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This book, now in its second edition, provides in-depth coverage of the Enterprise JavaBeans™ (EJB) 2.1 architecture. It describes how to develop and deploy enterprise applications using the latest EJB component architecture. This second edition covers the new features of the EJB architecture, including message-driven beans and asynchronous communication, enhanced container-managed persistence, support for Web services, and the EJB QL query language.
This book and the Java BluePrints program do not provide information on how to use individual Java technologies to write applications-that's the role of the companion Java Tutorial program. Instead, Java BluePrints focuses on guidelines for application architecture.
Readers of this book should be familiar with the Java™ programming language, have a basic knowledge of the J2EE platform, and should have had some exposure to enterprise beans and the EJB architecture. Although we briefly cover the basics of the EJB architecture, this book is not meant to be a tutorial for those just getting started with enterprise beans. Instead, the book provides in-depth coverage of the EJB 2.1 architecture for information technology (IT) personnel implementing applications in-house and for independent software vendors (ISVs) developing generic applications for sale to enterprises.
The EJB architecture defines these interactions as contracts, which enable applications to use components from different sources. Because EJB components must adhere to these contracts, an application can consist of software components from multiple vendors.
The EJB specification defines the architecture contracts mainly from the point of view of the container vendor. In contrast, this book presents the EJB architecture from the point of view of the application developer-that is, the person who develops EJB applications.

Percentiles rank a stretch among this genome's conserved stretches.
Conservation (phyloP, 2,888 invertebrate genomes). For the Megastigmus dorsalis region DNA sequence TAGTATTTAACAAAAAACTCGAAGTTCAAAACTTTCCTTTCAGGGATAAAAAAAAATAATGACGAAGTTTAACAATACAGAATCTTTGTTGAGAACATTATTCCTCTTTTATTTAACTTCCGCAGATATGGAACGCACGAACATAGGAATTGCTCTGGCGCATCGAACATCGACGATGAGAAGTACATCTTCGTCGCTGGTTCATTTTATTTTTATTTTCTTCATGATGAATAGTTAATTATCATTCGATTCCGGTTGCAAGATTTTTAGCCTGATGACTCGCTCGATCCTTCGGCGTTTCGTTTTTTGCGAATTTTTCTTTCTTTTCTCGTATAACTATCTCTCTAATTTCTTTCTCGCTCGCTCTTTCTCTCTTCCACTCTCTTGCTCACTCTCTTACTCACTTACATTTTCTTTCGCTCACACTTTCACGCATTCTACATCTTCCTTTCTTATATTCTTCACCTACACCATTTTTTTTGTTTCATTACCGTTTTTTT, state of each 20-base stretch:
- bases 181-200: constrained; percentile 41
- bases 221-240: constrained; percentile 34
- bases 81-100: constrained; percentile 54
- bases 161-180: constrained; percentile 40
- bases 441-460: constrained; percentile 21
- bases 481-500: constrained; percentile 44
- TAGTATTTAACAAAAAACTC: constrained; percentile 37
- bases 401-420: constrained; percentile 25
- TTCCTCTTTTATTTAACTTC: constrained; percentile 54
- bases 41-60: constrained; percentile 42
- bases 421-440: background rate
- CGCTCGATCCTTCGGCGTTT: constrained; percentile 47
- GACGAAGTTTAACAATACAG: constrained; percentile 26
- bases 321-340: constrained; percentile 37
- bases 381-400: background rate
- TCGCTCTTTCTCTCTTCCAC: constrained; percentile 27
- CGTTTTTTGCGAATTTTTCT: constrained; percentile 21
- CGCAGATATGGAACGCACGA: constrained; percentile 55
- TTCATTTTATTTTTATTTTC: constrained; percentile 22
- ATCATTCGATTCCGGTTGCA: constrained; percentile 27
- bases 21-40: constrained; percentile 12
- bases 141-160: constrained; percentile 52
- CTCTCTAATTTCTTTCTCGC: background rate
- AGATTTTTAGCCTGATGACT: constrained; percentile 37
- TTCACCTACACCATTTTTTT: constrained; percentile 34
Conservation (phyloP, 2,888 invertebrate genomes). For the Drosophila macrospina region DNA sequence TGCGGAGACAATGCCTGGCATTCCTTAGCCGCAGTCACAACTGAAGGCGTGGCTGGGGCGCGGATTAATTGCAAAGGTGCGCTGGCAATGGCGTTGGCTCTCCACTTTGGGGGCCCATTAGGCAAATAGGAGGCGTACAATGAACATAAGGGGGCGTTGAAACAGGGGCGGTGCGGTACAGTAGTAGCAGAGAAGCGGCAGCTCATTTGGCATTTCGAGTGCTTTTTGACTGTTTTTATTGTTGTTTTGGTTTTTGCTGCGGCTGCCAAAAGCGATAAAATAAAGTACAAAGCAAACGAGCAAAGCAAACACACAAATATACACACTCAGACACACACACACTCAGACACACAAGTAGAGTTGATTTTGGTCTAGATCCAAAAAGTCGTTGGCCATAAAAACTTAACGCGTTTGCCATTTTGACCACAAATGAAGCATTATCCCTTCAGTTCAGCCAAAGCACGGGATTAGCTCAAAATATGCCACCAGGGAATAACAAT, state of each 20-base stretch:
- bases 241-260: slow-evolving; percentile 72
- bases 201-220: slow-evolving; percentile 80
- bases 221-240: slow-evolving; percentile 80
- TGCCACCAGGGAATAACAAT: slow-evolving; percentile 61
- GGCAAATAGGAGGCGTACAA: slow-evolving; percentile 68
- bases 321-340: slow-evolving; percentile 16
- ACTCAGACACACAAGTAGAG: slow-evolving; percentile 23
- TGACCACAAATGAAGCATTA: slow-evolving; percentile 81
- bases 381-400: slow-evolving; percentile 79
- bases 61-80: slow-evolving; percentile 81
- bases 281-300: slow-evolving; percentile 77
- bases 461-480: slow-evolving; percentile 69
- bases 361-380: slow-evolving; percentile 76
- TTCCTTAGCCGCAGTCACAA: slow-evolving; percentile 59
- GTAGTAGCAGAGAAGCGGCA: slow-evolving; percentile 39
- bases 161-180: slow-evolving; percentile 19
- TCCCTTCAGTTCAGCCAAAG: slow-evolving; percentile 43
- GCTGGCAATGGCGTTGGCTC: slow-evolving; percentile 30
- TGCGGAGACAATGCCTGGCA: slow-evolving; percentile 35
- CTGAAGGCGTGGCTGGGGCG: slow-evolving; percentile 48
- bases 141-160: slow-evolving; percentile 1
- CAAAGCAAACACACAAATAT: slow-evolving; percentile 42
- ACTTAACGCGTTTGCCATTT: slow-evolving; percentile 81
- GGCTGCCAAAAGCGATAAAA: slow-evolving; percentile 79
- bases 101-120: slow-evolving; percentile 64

A detailed description of the development of two enterprise applications forms the backbone of the book. Although the example applications are relatively simple, they illustrate many of the typical problems encountered in enterprise application development. We use these examples to show how the EJB architecture helps developers solve these problems.
The first example is a benefits enrollment application developed in-house by an IT department. This application works well for explaining how a session bean works and for illustrating how developers use session beans.
The second example takes the benefits application from the first example, which was developed in-house, and turns it into an application developed by an ISV. An ISV has different design goals from that of an in-house IT department. The ISV must design the application so that it can be easily deployed in many different customers' operational environments. Because each customer has a unique operational environment, the ISV must address a number of challenges. In addition, an ISV typically needs to design the application so that it can be extended by a customer or integrator. We illustrate how the entity bean architecture helps ISVs to overcome these challenges.
The EJB 2.1 architecture makes it possible to implement applications as Web services. This updated edition of the book includes a chapter that describes how to incorporate and use enterprise beans in a Web service.
The EJB architecture defines a component model for enterprise applications. It describes:How to design an application as a set of components
How the components interact with each other
How the components interact with their EJB containerAbout the Authors
Vlada Matena is a Distinguished Engineer with the Java Software division of Sun Microsystems Inc., where he works on the J2EE architecture team. He is the Chief Architect of the Enterprise JavaBeans specification, and an architect of the JTS and JTA specifications.
Beth Stearns is the president of Computer Ease Publishing, a computer consulting firm she founded in 1982. Her client list includes Sun Microsystems Inc., Silicon Graphics Inc., Oracle Corporation, and Xerox Corporation, among others. Her Understanding EDT, a guide to Digital Equipment Corporation's text editor, has sold throughout the world. She received her B.S. degree from Cornell University and a master's degree from Adelphi University.